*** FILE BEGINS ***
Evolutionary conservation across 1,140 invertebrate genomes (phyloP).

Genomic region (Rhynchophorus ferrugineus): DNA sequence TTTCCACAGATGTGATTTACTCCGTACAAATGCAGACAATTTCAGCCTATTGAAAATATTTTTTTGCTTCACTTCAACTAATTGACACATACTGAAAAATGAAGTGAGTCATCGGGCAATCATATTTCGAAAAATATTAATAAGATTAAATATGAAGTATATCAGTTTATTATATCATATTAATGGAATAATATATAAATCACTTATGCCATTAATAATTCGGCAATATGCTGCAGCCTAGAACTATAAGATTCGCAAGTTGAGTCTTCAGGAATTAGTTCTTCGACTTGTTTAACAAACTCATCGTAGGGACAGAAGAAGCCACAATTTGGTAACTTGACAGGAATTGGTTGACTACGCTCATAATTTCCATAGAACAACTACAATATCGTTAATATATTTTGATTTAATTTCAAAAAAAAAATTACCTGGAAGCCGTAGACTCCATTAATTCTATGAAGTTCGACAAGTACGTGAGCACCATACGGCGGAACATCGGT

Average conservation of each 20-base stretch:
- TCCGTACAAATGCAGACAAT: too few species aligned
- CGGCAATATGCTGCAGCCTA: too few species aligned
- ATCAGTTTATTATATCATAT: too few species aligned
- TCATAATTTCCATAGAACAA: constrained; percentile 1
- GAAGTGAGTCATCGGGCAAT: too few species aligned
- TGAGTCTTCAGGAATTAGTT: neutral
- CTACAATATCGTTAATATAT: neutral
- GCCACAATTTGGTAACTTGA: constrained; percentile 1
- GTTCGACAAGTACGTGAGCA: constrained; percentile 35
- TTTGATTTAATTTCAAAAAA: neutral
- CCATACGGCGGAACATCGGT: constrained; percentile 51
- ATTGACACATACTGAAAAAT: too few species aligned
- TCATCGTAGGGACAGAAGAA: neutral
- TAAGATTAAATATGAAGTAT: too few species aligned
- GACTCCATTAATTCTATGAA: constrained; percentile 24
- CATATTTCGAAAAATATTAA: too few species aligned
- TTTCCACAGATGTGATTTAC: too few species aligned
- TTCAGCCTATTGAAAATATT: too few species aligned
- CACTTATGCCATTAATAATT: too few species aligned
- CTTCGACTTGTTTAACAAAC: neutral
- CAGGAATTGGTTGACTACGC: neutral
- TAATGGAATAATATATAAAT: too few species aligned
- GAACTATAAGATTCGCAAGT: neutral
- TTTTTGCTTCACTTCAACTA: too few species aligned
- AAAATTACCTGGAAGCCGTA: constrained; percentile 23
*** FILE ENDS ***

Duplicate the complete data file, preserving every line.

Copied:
Evolutionary conservation across 1,140 invertebrate genomes (phyloP).

Genomic region (Rhynchophorus ferrugineus): DNA sequence TTTCCACAGATGTGATTTACTCCGTACAAATGCAGACAATTTCAGCCTATTGAAAATATTTTTTTGCTTCACTTCAACTAATTGACACATACTGAAAAATGAAGTGAGTCATCGGGCAATCATATTTCGAAAAATATTAATAAGATTAAATATGAAGTATATCAGTTTATTATATCATATTAATGGAATAATATATAAATCACTTATGCCATTAATAATTCGGCAATATGCTGCAGCCTAGAACTATAAGATTCGCAAGTTGAGTCTTCAGGAATTAGTTCTTCGACTTGTTTAACAAACTCATCGTAGGGACAGAAGAAGCCACAATTTGGTAACTTGACAGGAATTGGTTGACTACGCTCATAATTTCCATAGAACAACTACAATATCGTTAATATATTTTGATTTAATTTCAAAAAAAAAATTACCTGGAAGCCGTAGACTCCATTAATTCTATGAAGTTCGACAAGTACGTGAGCACCATACGGCGGAACATCGGT

Average conservation of each 20-base stretch:
- TCCGTACAAATGCAGACAAT: too few species aligned
- CGGCAATATGCTGCAGCCTA: too few species aligned
- ATCAGTTTATTATATCATAT: too few species aligned
- TCATAATTTCCATAGAACAA: constrained; percentile 1
- GAAGTGAGTCATCGGGCAAT: too few species aligned
- TGAGTCTTCAGGAATTAGTT: neutral
- CTACAATATCGTTAATATAT: neutral
- GCCACAATTTGGTAACTTGA: constrained; percentile 1
- GTTCGACAAGTACGTGAGCA: constrained; percentile 35
- TTTGATTTAATTTCAAAAAA: neutral
- CCATACGGCGGAACATCGGT: constrained; percentile 51
- ATTGACACATACTGAAAAAT: too few species aligned
- TCATCGTAGGGACAGAAGAA: neutral
- TAAGATTAAATATGAAGTAT: too few species aligned
- GACTCCATTAATTCTATGAA: constrained; percentile 24
- CATATTTCGAAAAATATTAA: too few species aligned
- TTTCCACAGATGTGATTTAC: too few species aligned
- TTCAGCCTATTGAAAATATT: too few species aligned
- CACTTATGCCATTAATAATT: too few species aligned
- CTTCGACTTGTTTAACAAAC: neutral
- CAGGAATTGGTTGACTACGC: neutral
- TAATGGAATAATATATAAAT: too few species aligned
- GAACTATAAGATTCGCAAGT: neutral
- TTTTTGCTTCACTTCAACTA: too few species aligned
- AAAATTACCTGGAAGCCGTA: constrained; percentile 23